From Tolkien Gateway

The outcome of the Entmoot in the movie was one of the worst changes PJ made, IMHO. On a BBS I frequent, board owner Mike Wong said that after seeing the Ents refuse to act, he concluded that they deserved to die. Hard to disagree with that sentiment. --Ted C 17:30, 1 December 2006 (EST)

Amen, you took the words right out of my mouth. --Dwarf Lord 20:47, 1 December 2006 (EST)

While I agree that was terrible, I have to say that the entire Scouring of the Shire, or lack of, I should say, was the worst change. I understand intelectually, but I guess I'm just a purist.--Quidon88 12:20, 2 December 2006 (EST)

The Ents are the sort of thing that you can get terribly wrong quite easily when adapting. PJ did something sort of strange. . . his adaption of the ents themselves are excellent. They're old, wise, earthy, etc. Unfortunately, all this drops when we get to the Entmoot. He did something very well at first (something that most directors, perhaps, would do badly at), and then lost it all for the sake of giving Merry and Pip a little more screen time. But I do not object to the removal of the Scouring of the Shire. In my opinion, while good book material, it would have well-nigh ruined the last movie. The quest is fulfilled. . . now get on to the sad parting at the Grey Havens. Tom Bombadil isn't so obvious a choice to remove (and would less affect the smoothness of the plot), but I think it was neccessary. After the quest is over, it seems drawn-out and boring, just a little something to add to the end. Anyway, Frodo had an idea of it in the Mirror of Galadriel. --Narfil Palùrfalas 14:18, 2 December 2006 (EST)

Well, met Narfil Palúrfalas. I momentarily let my desire for a pure by-the-book(pun intended)adaptation and forgot for a second about movie clarity. Thank you for setting me right. --Quidon88 14:48, 3 December 2006 (EST)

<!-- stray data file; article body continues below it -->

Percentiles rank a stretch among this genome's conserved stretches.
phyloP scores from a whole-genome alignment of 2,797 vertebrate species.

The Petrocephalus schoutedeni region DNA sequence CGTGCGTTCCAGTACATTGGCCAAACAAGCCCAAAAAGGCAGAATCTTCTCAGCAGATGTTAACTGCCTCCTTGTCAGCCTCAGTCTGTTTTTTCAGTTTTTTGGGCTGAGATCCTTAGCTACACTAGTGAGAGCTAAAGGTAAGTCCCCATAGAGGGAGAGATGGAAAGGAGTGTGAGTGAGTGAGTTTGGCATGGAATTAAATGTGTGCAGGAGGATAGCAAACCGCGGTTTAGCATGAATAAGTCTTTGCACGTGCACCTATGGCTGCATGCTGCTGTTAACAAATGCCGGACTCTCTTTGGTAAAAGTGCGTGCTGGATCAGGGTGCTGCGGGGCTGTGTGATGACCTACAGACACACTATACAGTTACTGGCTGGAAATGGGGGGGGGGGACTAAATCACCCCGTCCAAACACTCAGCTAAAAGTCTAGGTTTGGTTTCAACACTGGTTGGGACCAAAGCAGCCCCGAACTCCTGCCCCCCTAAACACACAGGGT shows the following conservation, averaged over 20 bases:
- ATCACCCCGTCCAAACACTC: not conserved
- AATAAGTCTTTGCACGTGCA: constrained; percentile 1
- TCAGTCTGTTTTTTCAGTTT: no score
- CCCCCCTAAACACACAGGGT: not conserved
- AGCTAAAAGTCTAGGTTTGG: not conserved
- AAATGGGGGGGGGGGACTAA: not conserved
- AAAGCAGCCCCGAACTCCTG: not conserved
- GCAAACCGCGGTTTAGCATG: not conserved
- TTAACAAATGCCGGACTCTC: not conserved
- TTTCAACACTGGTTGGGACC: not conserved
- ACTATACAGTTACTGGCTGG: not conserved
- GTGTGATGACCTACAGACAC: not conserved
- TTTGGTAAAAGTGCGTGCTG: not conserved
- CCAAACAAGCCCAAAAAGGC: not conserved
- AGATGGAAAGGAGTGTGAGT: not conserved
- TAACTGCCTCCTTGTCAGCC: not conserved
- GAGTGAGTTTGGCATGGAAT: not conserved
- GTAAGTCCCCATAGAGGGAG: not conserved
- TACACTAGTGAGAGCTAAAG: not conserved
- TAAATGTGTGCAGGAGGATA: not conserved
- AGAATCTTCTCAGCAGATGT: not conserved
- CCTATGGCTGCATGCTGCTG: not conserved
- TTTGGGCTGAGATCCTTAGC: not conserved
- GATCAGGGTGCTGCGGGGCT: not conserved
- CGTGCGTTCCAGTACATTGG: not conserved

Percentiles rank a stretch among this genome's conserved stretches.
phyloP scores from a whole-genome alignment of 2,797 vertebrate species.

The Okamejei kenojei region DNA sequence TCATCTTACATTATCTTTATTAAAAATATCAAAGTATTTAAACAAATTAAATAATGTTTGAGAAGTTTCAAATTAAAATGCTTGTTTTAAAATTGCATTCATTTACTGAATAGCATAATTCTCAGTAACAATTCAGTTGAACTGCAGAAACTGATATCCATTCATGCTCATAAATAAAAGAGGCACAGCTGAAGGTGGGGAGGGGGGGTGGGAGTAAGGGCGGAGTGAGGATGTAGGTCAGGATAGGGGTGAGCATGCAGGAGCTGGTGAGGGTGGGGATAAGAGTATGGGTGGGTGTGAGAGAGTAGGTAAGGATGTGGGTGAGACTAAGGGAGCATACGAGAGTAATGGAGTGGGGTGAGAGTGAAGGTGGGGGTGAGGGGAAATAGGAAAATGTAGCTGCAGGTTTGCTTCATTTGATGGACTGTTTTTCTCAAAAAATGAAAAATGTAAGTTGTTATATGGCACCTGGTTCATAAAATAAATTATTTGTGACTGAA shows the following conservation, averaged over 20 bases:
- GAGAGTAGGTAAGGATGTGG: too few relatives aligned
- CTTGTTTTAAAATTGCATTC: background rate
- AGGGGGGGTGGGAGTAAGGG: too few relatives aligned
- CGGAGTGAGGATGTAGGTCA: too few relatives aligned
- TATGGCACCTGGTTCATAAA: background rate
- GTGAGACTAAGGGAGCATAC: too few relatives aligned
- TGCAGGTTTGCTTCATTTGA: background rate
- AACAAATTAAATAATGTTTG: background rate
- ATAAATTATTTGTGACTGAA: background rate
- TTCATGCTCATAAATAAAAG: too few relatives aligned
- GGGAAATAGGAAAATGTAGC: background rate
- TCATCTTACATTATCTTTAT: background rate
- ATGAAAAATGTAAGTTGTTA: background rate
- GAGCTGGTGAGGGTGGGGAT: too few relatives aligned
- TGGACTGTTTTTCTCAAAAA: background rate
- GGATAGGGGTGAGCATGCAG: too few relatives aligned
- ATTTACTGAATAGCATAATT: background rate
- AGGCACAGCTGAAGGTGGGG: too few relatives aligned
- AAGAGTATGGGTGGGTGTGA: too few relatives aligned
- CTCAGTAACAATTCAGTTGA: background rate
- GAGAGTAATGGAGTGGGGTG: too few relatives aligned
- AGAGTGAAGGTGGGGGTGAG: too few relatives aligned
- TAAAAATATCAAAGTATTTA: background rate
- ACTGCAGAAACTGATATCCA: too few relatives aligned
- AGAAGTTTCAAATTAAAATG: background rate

Is Treebeard really recognised as the oldest living thing in Middle-earth? Surely some of the elves must be older as Treebeard relates that they were the ones that woke up the trees and taught them to speak - unless those elves are back in the undying lands?--Narvi 20:39, 9 September 2007 (EDT)

There is a debate about this and it is believed that the oldest living thing is either Bombadil or Treebeard based on the below quotes:
"...I think that in the end, if all else is conquered, Bombadil will fall, last as he was first; and then Night will come."
Glorfindel, The Council of Elrond, The Fellowship of the Ring
"...Treebeard is Fangorn, the guardian of the forest; he is the oldest of the ents, the oldest living thing that still walks beneath the sun upon this Middle-earth..."
Gandalf, The White Rider, The Two Towers
--Hyarion 11:44, 10 September 2007 (EDT)

Bombadil is older because he was there before living things like trees and living things like trees existed before Yavanna and Manwe talked and the guardians of the trees were, well, guardians of the trees. Unsigned comment by StarGift (talk • contribs).